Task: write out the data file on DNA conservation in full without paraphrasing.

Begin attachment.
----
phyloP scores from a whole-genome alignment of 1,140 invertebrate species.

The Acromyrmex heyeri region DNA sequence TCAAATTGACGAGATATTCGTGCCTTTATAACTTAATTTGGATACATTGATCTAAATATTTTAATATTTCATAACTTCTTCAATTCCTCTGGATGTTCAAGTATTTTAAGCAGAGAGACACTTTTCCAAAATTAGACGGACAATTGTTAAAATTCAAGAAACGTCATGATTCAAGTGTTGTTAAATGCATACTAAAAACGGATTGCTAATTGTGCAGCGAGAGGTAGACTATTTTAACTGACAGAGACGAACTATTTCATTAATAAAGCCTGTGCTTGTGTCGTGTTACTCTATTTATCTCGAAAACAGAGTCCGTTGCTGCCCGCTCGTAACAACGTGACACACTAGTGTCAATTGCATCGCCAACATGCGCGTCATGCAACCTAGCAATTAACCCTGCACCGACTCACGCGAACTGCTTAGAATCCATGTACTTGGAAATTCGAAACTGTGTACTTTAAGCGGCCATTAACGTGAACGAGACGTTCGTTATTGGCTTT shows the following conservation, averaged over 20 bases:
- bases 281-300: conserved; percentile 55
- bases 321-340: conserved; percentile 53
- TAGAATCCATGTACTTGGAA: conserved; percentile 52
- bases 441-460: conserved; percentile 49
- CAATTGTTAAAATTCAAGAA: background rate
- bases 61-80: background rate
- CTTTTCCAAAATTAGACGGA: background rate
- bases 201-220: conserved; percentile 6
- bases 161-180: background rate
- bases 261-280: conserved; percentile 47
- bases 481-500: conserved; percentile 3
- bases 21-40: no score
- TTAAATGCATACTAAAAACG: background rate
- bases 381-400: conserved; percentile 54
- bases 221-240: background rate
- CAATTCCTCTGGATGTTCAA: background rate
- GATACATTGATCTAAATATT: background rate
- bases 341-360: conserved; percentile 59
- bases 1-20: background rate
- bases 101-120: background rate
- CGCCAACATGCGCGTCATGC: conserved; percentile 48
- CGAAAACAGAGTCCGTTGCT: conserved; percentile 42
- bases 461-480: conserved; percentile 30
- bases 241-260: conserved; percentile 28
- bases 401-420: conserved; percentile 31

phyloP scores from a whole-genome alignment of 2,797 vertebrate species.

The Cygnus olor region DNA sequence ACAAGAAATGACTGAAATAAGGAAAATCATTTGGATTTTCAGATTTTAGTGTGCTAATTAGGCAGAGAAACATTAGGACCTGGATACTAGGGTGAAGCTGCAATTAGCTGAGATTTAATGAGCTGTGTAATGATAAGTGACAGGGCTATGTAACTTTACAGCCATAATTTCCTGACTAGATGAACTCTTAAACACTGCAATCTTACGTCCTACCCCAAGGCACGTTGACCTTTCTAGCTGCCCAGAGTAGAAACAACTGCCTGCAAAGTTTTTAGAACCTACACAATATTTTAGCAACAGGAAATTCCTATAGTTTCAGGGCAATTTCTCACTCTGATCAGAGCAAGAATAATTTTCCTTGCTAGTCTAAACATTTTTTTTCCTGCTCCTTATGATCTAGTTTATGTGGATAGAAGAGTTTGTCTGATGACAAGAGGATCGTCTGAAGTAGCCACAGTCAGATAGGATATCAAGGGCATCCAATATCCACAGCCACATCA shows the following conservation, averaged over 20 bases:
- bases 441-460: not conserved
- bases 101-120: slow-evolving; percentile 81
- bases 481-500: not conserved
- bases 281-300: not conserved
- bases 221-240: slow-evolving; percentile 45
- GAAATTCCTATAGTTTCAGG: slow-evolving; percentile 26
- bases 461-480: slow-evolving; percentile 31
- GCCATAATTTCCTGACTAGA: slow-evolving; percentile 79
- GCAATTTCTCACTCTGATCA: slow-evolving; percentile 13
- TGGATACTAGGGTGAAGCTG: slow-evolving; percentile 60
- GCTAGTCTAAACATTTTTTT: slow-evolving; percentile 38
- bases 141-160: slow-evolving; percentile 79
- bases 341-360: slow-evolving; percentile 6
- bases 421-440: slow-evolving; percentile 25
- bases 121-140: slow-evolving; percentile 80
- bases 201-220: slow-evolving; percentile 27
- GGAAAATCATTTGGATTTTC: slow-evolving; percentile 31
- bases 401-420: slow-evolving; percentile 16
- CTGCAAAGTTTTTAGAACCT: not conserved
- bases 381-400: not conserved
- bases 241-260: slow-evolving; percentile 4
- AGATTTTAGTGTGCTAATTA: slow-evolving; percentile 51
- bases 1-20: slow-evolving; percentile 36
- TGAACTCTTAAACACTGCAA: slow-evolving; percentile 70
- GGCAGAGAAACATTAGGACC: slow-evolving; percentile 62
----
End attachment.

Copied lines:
phyloP scores from a whole-genome alignment of 1,140 invertebrate species.

The Acromyrmex heyeri region DNA sequence TCAAATTGACGAGATATTCGTGCCTTTATAACTTAATTTGGATACATTGATCTAAATATTTTAATATTTCATAACTTCTTCAATTCCTCTGGATGTTCAAGTATTTTAAGCAGAGAGACACTTTTCCAAAATTAGACGGACAATTGTTAAAATTCAAGAAACGTCATGATTCAAGTGTTGTTAAATGCATACTAAAAACGGATTGCTAATTGTGCAGCGAGAGGTAGACTATTTTAACTGACAGAGACGAACTATTTCATTAATAAAGCCTGTGCTTGTGTCGTGTTACTCTATTTATCTCGAAAACAGAGTCCGTTGCTGCCCGCTCGTAACAACGTGACACACTAGTGTCAATTGCATCGCCAACATGCGCGTCATGCAACCTAGCAATTAACCCTGCACCGACTCACGCGAACTGCTTAGAATCCATGTACTTGGAAATTCGAAACTGTGTACTTTAAGCGGCCATTAACGTGAACGAGACGTTCGTTATTGGCTTT shows the following conservation, averaged over 20 bases:
- bases 281-300: conserved; percentile 55
- bases 321-340: conserved; percentile 53
- TAGAATCCATGTACTTGGAA: conserved; percentile 52
- bases 441-460: conserved; percentile 49
- CAATTGTTAAAATTCAAGAA: background rate
- bases 61-80: background rate
- CTTTTCCAAAATTAGACGGA: background rate
- bases 201-220: conserved; percentile 6
- bases 161-180: background rate
- bases 261-280: conserved; percentile 47
- bases 481-500: conserved; percentile 3
- bases 21-40: no score
- TTAAATGCATACTAAAAACG: background rate
- bases 381-400: conserved; percentile 54
- bases 221-240: background rate
- CAATTCCTCTGGATGTTCAA: background rate
- GATACATTGATCTAAATATT: background rate
- bases 341-360: conserved; percentile 59
- bases 1-20: background rate
- bases 101-120: background rate
- CGCCAACATGCGCGTCATGC: conserved; percentile 48
- CGAAAACAGAGTCCGTTGCT: conserved; percentile 42
- bases 461-480: conserved; percentile 30
- bases 241-260: conserved; percentile 28
- bases 401-420: conserved; percentile 31

phyloP scores from a whole-genome alignment of 2,797 vertebrate species.

The Cygnus olor region DNA sequence ACAAGAAATGACTGAAATAAGGAAAATCATTTGGATTTTCAGATTTTAGTGTGCTAATTAGGCAGAGAAACATTAGGACCTGGATACTAGGGTGAAGCTGCAATTAGCTGAGATTTAATGAGCTGTGTAATGATAAGTGACAGGGCTATGTAACTTTACAGCCATAATTTCCTGACTAGATGAACTCTTAAACACTGCAATCTTACGTCCTACCCCAAGGCACGTTGACCTTTCTAGCTGCCCAGAGTAGAAACAACTGCCTGCAAAGTTTTTAGAACCTACACAATATTTTAGCAACAGGAAATTCCTATAGTTTCAGGGCAATTTCTCACTCTGATCAGAGCAAGAATAATTTTCCTTGCTAGTCTAAACATTTTTTTTCCTGCTCCTTATGATCTAGTTTATGTGGATAGAAGAGTTTGTCTGATGACAAGAGGATCGTCTGAAGTAGCCACAGTCAGATAGGATATCAAGGGCATCCAATATCCACAGCCACATCA shows the following conservation, averaged over 20 bases:
- bases 441-460: not conserved
- bases 101-120: slow-evolving; percentile 81
- bases 481-500: not conserved
- bases 281-300: not conserved
- bases 221-240: slow-evolving; percentile 45
- GAAATTCCTATAGTTTCAGG: slow-evolving; percentile 26
- bases 461-480: slow-evolving; percentile 31
- GCCATAATTTCCTGACTAGA: slow-evolving; percentile 79
- GCAATTTCTCACTCTGATCA: slow-evolving; percentile 13
- TGGATACTAGGGTGAAGCTG: slow-evolving; percentile 60
- GCTAGTCTAAACATTTTTTT: slow-evolving; percentile 38
- bases 141-160: slow-evolving; percentile 79
- bases 341-360: slow-evolving; percentile 6
- bases 421-440: slow-evolving; percentile 25
- bases 121-140: slow-evolving; percentile 80
- bases 201-220: slow-evolving; percentile 27
- GGAAAATCATTTGGATTTTC: slow-evolving; percentile 31
- bases 401-420: slow-evolving; percentile 16
- CTGCAAAGTTTTTAGAACCT: not conserved
- bases 381-400: not conserved
- bases 241-260: slow-evolving; percentile 4
- AGATTTTAGTGTGCTAATTA: slow-evolving; percentile 51
- bases 1-20: slow-evolving; percentile 36
- TGAACTCTTAAACACTGCAA: slow-evolving; percentile 70
- GGCAGAGAAACATTAGGACC: slow-evolving; percentile 62